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Of Superstition (Essay XVII, 1625 edition)

1625

by Francis Bacon (1561 - 1626)

A radical comparison (for its time) between the relative evils of atheism and zealous, materialistic, bigoted, petty religion (‘superstition’).

Bacon finds in favour of atheism in every case, emphasizing in particular the political dangers arising from superstition. Writing with terse, Tacitan clarity, he recites superstition’s causes, and distinguishes it from true religious faith of greater tolerance. Bacon’s conclusion shows his full commitment to rationalist skepticism, as he balances his own argument with the wry insight that ‘There is a superstition of avoiding superstition…’ Both the tone and tenets of this essay proved highly influential on later English essayists like Addison.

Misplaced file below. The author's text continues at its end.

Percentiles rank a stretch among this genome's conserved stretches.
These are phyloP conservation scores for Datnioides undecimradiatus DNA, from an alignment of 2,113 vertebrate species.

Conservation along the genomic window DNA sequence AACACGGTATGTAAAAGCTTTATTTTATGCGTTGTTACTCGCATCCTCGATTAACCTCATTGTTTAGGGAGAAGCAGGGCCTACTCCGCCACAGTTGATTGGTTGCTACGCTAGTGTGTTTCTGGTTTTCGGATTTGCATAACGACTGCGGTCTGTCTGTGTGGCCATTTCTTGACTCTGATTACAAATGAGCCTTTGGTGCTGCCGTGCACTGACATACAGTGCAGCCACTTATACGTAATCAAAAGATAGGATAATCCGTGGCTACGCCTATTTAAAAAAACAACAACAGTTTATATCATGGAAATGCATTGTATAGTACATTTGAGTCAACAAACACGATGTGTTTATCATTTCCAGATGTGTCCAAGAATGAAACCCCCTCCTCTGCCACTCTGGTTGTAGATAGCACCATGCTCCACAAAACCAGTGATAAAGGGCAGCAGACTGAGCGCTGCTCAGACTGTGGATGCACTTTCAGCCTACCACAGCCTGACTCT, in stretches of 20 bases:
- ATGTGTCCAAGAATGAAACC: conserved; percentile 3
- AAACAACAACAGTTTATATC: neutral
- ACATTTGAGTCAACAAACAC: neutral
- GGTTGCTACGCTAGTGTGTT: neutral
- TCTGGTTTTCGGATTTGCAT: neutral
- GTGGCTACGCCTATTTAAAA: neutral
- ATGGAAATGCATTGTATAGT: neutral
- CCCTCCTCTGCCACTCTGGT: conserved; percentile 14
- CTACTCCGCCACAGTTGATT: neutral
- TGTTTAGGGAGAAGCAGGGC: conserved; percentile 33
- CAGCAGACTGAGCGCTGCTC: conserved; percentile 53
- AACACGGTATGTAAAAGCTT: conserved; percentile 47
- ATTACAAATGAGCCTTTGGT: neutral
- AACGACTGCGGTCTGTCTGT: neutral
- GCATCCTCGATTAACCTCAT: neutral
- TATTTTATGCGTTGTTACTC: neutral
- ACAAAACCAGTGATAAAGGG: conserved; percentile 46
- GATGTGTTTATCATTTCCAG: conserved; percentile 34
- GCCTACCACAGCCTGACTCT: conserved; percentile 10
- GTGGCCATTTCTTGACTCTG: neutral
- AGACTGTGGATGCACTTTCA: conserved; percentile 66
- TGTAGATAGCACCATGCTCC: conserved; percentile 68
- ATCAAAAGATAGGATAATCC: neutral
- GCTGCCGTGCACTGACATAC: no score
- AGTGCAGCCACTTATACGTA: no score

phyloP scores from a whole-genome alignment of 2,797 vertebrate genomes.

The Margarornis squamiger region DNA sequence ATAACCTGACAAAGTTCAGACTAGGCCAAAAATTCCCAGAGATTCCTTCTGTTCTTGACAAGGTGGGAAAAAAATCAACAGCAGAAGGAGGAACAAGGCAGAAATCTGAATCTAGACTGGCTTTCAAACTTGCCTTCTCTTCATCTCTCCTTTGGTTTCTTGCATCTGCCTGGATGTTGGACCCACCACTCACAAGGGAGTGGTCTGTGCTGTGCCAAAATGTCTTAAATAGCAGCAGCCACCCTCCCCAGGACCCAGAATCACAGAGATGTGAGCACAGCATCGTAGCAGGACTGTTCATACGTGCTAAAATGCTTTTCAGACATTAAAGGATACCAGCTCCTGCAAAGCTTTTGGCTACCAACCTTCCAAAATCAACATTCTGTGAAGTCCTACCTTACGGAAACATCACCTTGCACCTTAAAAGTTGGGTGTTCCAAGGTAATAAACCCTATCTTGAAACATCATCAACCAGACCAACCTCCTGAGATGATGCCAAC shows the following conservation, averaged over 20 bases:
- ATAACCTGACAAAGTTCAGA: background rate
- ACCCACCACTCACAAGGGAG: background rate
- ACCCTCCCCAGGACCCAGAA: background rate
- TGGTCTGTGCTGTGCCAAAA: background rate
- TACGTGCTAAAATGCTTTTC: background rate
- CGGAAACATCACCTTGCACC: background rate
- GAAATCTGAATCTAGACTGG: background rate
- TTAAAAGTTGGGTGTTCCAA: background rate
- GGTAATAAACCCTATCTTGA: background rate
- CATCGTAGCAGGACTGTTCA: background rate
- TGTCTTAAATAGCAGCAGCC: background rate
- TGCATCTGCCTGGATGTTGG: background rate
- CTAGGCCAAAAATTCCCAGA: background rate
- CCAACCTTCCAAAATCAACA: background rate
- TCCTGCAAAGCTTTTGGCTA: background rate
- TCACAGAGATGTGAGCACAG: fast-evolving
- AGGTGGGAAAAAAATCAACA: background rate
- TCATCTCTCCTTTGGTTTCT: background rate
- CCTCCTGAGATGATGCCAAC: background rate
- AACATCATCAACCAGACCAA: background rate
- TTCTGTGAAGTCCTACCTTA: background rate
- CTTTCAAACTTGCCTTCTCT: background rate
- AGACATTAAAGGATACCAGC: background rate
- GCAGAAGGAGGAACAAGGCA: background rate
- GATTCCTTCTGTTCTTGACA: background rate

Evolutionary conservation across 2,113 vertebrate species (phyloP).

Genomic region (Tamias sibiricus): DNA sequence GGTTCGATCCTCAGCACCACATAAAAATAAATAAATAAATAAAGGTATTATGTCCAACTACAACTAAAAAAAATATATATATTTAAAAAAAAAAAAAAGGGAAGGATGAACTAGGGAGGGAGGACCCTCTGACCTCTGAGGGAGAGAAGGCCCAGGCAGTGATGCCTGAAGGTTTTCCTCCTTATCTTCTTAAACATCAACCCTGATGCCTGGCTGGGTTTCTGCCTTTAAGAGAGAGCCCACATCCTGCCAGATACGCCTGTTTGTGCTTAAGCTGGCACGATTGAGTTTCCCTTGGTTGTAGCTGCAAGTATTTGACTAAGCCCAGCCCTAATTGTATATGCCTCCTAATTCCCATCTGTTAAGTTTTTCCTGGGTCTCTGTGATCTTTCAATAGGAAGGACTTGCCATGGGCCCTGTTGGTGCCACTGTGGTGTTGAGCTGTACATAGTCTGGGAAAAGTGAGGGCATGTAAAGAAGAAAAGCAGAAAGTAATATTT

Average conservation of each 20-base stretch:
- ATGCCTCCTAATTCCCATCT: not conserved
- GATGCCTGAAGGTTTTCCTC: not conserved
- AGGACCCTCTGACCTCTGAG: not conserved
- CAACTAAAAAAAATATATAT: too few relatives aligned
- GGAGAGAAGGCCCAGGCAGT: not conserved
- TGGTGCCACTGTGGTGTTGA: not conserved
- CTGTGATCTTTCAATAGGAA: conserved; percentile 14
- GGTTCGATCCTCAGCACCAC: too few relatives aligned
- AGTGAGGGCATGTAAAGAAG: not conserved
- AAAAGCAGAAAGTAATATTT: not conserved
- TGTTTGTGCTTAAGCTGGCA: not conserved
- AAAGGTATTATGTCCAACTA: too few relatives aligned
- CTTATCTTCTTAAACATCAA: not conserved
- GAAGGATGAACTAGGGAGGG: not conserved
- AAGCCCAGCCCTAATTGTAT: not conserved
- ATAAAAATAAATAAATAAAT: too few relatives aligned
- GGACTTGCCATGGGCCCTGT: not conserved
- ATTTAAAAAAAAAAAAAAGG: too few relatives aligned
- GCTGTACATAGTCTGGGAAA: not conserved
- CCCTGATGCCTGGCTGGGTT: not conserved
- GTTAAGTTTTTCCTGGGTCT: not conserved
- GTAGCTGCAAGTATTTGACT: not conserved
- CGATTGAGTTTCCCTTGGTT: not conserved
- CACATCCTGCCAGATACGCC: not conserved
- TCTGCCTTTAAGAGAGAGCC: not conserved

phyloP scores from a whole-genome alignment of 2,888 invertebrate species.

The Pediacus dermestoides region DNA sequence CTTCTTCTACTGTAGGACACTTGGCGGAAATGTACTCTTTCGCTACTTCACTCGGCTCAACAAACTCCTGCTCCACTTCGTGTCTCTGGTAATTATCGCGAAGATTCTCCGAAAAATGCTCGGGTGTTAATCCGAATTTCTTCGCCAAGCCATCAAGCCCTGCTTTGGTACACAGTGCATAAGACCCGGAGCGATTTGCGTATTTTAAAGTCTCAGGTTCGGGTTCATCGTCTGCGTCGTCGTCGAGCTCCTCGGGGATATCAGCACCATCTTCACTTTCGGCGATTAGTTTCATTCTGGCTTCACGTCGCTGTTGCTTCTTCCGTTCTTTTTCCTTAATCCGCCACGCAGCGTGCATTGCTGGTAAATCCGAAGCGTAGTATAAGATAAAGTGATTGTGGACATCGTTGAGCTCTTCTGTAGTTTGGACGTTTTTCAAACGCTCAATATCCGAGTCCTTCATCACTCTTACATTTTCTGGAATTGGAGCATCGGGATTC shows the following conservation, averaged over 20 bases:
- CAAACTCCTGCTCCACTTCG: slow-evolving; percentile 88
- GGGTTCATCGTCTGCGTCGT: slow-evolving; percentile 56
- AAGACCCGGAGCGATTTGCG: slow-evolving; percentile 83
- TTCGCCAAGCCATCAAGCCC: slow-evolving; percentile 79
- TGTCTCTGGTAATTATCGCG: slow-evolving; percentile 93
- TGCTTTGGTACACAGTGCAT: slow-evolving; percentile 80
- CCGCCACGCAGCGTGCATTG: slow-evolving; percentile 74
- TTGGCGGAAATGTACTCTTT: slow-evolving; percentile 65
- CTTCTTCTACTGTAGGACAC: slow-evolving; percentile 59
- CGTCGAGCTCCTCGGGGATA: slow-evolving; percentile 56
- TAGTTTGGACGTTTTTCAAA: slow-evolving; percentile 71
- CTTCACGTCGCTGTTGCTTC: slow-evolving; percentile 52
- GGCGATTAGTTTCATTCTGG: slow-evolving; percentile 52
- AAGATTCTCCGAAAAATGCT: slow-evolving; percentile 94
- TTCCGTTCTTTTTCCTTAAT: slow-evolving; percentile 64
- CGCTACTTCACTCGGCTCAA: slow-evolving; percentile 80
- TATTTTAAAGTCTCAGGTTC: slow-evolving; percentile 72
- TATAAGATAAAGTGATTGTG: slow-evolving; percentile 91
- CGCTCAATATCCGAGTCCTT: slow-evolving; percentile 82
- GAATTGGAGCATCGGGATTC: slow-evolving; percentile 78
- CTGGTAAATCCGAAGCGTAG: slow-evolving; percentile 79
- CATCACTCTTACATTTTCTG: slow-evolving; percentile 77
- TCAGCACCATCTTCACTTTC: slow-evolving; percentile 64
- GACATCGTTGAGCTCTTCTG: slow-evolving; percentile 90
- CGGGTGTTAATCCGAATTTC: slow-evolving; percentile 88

Related recommendations: Spectator No.7 and No.201 (1711) concerning superstition; Hubert Butler’s ‘The Eggman and the Fairies’ (1960)

Origin: England

Themes: Superstition

Genres: Aphoristic, Spiritual or Philosophical Meditation

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